8:00 PM, 2nd August, 2013
I need to start this review by letting you know that the next 200-ish words will be less plot review and more personal reflection. Because let’s face it, 99.9% of you out there don’t need to be told about the plot of this film (and the other 0.1% of you… well, let’s just say I am jealous that you have yet to experience your first exposure to this film, something that I would without hesitation submit to an Eternal Sunshine of the Spotless Mind like memory wipe to be able to experience again.
People often ask me “What is your favourite movie?” and I can’t narrow it down to one. I have managed to narrow it down to seven though, and these seven movies are, in my mind, flawless. Perfect. A complete rendering of the director’s and/or studio’s vision, that hasn’t been compromised or decimated. And The Wizard of Oz is one of those seven films. (You’ll have to ask me personally for the other six.)
From the opening bars of “Somewhere Over The Rainbow” all the way through the change to colour and the incredible journey, and leading to the conclusion that, in any lesser film, commits one of my personal ‘Great Sins in Movie Plotting’, but is the only movie to get away with it (again, you’ll have to ask me personally, as it is a bit of a spoiler for the 0.1%), this is pure bliss all the way. And if you’ve never seen it on the big screen… well, you must be here. Cancel all your plans for this evening, because it’s time to re-visit the yellow brick road once again.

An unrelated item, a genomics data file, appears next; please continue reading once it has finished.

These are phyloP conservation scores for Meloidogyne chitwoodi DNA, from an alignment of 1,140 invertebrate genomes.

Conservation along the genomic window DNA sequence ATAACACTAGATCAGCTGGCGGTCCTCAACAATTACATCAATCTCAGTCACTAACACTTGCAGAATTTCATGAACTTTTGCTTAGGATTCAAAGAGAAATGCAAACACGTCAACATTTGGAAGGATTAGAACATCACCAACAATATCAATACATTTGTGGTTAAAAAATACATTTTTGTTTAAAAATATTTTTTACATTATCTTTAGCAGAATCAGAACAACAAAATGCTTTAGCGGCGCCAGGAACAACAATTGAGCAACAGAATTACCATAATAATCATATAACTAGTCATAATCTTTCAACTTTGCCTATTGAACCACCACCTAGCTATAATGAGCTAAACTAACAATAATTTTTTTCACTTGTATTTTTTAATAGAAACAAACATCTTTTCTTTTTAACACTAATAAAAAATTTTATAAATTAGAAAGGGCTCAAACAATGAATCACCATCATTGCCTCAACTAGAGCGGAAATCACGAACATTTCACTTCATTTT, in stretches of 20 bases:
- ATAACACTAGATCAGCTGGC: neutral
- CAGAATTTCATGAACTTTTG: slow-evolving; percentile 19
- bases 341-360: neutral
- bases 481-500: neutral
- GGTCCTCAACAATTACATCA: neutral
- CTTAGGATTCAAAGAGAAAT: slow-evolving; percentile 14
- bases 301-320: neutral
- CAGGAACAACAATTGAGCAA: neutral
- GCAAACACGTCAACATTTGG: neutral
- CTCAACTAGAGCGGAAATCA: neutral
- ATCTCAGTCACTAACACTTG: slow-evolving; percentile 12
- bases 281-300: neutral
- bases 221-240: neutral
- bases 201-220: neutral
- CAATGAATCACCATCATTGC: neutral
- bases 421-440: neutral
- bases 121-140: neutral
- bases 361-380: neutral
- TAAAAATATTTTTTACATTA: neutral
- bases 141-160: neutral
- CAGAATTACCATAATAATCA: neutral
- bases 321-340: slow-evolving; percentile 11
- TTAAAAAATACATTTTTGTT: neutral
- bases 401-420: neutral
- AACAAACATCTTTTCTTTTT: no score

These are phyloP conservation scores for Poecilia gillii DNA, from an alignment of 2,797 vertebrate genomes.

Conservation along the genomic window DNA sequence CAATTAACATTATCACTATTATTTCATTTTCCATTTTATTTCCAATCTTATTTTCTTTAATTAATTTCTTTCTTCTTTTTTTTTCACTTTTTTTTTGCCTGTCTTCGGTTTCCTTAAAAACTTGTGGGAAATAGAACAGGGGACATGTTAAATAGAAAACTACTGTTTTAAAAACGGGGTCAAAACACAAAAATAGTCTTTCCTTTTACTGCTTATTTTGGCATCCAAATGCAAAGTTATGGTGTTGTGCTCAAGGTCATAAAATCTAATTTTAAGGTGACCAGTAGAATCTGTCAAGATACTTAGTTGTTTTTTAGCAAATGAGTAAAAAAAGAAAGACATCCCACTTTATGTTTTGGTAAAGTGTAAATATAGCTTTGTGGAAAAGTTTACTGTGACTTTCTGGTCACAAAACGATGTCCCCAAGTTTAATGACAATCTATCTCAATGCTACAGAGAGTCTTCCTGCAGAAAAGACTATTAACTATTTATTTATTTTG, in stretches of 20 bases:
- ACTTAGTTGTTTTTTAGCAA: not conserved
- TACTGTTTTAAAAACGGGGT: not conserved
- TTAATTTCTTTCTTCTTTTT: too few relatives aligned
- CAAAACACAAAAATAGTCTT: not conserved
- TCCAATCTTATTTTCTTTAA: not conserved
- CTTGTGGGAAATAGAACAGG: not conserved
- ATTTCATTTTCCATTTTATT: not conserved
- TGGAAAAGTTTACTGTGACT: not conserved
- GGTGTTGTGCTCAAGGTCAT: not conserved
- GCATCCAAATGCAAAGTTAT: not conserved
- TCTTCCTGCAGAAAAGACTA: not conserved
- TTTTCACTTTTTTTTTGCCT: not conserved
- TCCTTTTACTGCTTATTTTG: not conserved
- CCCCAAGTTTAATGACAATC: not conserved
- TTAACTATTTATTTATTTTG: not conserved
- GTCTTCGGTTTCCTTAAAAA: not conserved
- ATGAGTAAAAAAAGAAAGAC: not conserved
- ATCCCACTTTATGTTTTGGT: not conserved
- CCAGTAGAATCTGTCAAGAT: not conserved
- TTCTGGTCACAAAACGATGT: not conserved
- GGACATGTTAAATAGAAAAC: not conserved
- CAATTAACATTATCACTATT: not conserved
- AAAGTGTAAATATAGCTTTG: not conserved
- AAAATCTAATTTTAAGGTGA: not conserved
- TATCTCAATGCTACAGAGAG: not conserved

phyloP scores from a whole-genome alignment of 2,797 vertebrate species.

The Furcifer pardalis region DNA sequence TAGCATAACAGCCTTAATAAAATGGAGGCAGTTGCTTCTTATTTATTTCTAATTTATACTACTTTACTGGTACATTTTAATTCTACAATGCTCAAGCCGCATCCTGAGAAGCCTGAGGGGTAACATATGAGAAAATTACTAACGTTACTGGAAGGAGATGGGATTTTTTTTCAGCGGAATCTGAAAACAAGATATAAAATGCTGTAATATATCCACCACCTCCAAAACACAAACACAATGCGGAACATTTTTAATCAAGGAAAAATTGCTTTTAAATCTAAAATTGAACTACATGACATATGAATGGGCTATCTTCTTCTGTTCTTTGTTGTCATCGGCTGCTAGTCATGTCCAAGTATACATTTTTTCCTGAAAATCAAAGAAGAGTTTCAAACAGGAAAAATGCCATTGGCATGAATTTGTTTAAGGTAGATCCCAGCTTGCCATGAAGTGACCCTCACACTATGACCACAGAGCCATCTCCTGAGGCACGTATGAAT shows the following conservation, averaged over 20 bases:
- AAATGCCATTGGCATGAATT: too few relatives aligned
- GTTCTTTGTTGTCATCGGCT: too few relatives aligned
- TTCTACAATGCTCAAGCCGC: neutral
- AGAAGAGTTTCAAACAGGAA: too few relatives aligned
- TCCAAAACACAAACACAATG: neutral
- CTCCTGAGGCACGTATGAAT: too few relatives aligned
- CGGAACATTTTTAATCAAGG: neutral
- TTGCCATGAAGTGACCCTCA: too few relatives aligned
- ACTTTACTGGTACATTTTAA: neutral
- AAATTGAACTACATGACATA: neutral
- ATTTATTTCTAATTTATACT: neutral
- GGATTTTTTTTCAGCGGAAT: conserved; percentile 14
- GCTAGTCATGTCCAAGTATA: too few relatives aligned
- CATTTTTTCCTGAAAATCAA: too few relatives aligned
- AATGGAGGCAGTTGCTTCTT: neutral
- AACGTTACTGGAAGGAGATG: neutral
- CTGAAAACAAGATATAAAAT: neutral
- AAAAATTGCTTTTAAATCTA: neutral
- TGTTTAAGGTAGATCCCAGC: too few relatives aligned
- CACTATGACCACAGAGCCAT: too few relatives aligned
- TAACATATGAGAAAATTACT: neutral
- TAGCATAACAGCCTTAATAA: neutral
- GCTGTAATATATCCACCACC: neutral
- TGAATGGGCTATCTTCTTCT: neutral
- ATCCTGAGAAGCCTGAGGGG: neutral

9:53 PM, 2nd August, 2013
Hi, me again. You may remember me from the previous review of The Wizard of Oz. Well, now you’ve experienced that film of beauty, can I encourage you to stay and watch one of the best monster features ever created.
I’m going to be a bit self-indulgent again here… I actually regard the 2005 version as my favourite Peter Jackson film. Yes, I loved it even more than any of the Lord of the Rings trilogy. The reason is that it was extremely obvious that Jackson was a huge fan of the original, and made sure he kept the spirit of it alive throughout, with shots, storylines and even the final line of dialogue echoing the feel of this, the 1933 version that you’re going to be dazzled with.
The plot is probably familiar to you, but if not – film crew, tropical island, giant gorilla, female blonde movie star, unconventional romance. That’s all I’m telling you, because you should let the rest unfold itself with the surprise and glee that audiences experienced back in the 30s. There isn’t really anyone of note involved in the creation of this masterpiece – you’ll only ever hear mention of the likes of Fay Wray and the uncredited Merian C. Cooper in relation to this movie. But if my only contribution to Hollywood folklore was to be involved in just one production of this quality and magnitude, I would be happy with that.
And, if you’re not convinced that you need to come along to see this, well then may you and your kind be forever banished to Skull Island!